In recent weeks we have seen blogs from Professors Emeritus Michael Bromwich and Dennis Leech both addressing the travails of USS. The blogs can be read here and here respectively. Professor Bromwich’s note is a particularly good attempt at piercing the veil of USS disclosures, which once again can best be described as murky.
The irony of the pension scheme, for those leading transparent scientific endeavour and innovation, hiding behind unsubstantiated half-truths and avoiding peer review would be rather funny if the consequences were not so dire. Bromwich’s blog is worth reading on these grounds alone.
Both these blogs come down in favour of a cash-flow driven analysis of the situation, though they differ in detail. It is also clear that neither believes that the position with USS is as dire as the management of USS would have employers, employees, the Regulator, and the world believe. And when two eminent academic economists find something disturbing, it is probably wise to pause and consider.
Rather than attempting to parse the actuarial models and assumptions, a process which would surely get bogged down in the detail, I simply want to answer one question: how credible are the deficits that we are being asked to consider? I will approach this by asking: what is the required rate of return on assets held at the March 31st 2020 valuation necessary to fully discharge the projected liabilities?
USS published the technical provisions projections of the scheme at this date. In total, they amount to £137.5 billion over the coming 82 years. As these are technical provisions inputs, they will be prudently estimated, though we do not know the extent of this prudence. Scheme assets were reported at £66.5 billion. With these benefit projections and the asset portfolio valued at £66.5 billion, the required rate of return on these assets is just 3.22% pa. This is a nominal rate.
In line with avoiding peer review, we are not treated to a full description of the input parameters of these technical provisions. However, we are treated to two tables listing the gilt yield and CPI inputs. Given what we know about inflation and government bond yields, I find these bizarre. I have reproduced them below, together with their difference, as chart 1.The asset valuation above occurred close to the bottom of the pandemic panic. Asset prices have since then recovered. There have been recent comments that the asset portfolio recently had a value of £74 billion – in which case the required rate of return would now be 2.68%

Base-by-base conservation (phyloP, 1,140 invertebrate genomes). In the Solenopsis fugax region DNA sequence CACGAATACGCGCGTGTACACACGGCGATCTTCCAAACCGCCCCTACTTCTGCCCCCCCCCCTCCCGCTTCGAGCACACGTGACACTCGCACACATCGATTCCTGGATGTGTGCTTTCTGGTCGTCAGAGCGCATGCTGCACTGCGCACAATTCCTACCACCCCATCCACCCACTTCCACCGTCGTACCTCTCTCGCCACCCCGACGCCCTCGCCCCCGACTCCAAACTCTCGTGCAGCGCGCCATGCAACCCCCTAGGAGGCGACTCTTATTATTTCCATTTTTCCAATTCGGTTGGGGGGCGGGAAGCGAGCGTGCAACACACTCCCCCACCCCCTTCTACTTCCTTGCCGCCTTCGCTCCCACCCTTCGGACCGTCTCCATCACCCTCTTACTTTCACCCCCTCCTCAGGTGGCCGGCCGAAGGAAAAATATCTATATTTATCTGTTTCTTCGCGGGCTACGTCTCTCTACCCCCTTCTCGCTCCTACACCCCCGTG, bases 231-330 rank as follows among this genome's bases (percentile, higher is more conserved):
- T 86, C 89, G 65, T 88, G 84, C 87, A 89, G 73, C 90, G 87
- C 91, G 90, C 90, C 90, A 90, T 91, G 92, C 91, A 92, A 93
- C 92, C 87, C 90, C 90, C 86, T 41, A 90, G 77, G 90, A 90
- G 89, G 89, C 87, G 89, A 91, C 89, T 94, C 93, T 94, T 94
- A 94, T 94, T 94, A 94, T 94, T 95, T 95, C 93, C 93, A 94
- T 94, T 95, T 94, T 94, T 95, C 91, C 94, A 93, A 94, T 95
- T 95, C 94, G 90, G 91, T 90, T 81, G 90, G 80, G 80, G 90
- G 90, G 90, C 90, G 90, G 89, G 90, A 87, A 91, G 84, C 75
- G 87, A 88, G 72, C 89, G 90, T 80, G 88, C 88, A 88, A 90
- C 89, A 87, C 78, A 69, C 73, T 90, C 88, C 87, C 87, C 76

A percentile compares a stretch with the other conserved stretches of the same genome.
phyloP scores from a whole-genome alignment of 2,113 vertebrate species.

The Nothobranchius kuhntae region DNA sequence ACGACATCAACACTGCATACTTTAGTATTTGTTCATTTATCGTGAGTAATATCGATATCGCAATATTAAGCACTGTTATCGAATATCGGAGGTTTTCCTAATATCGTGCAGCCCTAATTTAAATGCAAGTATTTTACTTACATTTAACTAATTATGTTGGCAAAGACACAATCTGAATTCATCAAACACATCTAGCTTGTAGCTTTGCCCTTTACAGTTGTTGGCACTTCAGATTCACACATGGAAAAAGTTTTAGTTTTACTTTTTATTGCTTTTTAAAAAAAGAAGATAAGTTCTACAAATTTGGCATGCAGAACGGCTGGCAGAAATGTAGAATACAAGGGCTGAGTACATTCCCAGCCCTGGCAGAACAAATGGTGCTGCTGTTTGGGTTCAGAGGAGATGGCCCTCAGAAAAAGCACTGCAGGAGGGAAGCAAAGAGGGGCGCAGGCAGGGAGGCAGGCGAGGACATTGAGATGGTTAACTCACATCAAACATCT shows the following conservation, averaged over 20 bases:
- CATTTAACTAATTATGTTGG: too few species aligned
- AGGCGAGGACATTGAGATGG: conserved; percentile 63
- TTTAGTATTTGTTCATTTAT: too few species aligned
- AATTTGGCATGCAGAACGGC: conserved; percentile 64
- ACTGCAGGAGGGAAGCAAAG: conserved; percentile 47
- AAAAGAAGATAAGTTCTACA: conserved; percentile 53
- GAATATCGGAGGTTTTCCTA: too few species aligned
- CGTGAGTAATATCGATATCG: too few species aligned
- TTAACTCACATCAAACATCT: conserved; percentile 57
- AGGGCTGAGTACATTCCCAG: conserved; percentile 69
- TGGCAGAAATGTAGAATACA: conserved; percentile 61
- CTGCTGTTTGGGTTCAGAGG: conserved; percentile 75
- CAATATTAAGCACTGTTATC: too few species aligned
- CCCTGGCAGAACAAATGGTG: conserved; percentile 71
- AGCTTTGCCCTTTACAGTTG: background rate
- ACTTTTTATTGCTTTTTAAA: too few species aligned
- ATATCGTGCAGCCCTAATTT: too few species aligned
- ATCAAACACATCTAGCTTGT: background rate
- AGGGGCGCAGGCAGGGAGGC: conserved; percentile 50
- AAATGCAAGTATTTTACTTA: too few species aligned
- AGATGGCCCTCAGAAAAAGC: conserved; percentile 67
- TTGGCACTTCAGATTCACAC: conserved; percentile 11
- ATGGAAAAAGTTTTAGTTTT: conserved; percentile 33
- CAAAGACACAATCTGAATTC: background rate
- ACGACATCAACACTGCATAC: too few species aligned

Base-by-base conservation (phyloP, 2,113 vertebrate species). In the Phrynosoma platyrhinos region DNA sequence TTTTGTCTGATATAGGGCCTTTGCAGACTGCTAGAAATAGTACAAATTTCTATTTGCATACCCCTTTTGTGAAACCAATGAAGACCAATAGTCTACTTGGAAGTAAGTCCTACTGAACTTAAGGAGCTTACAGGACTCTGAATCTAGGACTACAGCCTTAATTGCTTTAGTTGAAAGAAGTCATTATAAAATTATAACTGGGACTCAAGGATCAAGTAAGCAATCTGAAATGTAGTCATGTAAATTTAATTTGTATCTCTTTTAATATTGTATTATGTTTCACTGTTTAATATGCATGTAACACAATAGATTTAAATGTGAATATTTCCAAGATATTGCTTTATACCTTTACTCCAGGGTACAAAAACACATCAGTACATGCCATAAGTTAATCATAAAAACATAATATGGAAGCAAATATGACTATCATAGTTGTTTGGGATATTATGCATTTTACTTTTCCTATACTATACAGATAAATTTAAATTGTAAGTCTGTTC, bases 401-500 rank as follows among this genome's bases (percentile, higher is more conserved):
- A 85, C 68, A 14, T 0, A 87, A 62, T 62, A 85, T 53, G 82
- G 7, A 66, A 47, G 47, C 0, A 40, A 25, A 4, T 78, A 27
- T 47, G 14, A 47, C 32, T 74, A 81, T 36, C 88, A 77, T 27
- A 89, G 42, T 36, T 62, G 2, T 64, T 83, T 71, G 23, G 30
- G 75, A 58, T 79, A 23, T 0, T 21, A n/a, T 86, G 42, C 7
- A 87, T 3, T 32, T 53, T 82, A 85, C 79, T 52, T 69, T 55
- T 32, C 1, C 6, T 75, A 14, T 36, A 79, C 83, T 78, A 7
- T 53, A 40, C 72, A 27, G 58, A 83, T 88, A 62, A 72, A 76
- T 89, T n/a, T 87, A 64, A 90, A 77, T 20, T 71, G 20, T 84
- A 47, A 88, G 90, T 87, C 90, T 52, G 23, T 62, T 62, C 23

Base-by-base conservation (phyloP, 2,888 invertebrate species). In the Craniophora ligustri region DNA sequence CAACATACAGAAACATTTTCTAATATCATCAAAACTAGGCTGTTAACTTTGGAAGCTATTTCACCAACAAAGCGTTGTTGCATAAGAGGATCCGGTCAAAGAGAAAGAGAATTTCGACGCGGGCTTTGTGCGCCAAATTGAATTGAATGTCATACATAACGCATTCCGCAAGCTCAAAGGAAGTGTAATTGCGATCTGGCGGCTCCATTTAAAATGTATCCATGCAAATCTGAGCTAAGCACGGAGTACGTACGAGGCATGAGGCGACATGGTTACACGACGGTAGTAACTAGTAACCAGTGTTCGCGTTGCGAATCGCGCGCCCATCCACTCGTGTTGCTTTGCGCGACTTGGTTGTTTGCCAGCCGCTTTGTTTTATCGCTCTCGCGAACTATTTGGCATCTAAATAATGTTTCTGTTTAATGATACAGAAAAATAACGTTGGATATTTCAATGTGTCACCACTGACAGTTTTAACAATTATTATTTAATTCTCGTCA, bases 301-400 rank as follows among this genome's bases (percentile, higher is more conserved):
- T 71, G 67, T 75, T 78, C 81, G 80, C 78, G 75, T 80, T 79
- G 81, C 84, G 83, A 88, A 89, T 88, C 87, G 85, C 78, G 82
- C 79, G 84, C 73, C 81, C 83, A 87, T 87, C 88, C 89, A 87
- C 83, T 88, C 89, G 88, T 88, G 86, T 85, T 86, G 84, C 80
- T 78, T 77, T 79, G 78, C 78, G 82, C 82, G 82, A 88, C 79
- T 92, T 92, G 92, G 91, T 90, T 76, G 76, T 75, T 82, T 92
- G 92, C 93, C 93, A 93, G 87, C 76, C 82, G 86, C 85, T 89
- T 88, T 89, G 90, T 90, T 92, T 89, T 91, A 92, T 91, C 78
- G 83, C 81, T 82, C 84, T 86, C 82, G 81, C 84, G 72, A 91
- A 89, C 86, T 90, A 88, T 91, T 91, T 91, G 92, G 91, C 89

These are nominal rates of return applying for the long term; the final horizon for this return is 90 years from now and the duration of liabilities is 19.8 years. The resultant question to be asked is: how do these required rates compare with USS Investment Management’s published expected returns? To present these in comparable nominal terms, I have used a CPI value of 2.0% as applied on average in the projections estimates.
These are shown as table 1.
|Index Linked Gilts||0.43%|
From this it is immediately obvious that a return of 3.22% is easily feasible within USS’s own expectations. This is particularly true if gilts and index linked gilts are only sparsely held (if at all). It is also far below the historic returns of the investment portfolio, which are substantially higher than the expected returns of Table 1. The claim that a deficit exists is therefore on extremely weak ground and this becomes even weaker in the light of recent asset price performance.
If we look to the technical provision liabilities figures published in the UUK consultation in Table 2 below, and require funding to these levels, we see the following required rates of return.
|Technical Provisions (bn.)||76.3||78.8||81.4||84.4|
|Required Return on Portfolio||2.53%||2.37%||2.22%||2.05%|
These are, quite simply, obscenely low. It is just not plausible that these low rates will persist for the next 80 years.
At these rates, it would make sense to take the money out and invest it in the universities given the economic value added of the sector!
It is immediately obvious from the projections of one year’s accruals that the scheme is growing, and growing strongly – with new accruals and £6.86 billion and pensions paid of just £2.24 billion, it is growing at 3.36% p.a. Moreover, the duration of these new liabilities is 31.8 years which compares with the scheme’s prior assessment of 19.8 years.
This scheme is not maturing – in fact, it is growing larger and longer. In this situation, it is difficult to see why there should be any meaningful focus on the various de-risking strategies of which USS management appears so enamoured.
More attention should be paid to the economic consequences of the management of USS, both to the sector and the economy. We shouldn’t allow obscurantism to let USS pursue a strategy that is decoupled from these basic realities of investment and pensions.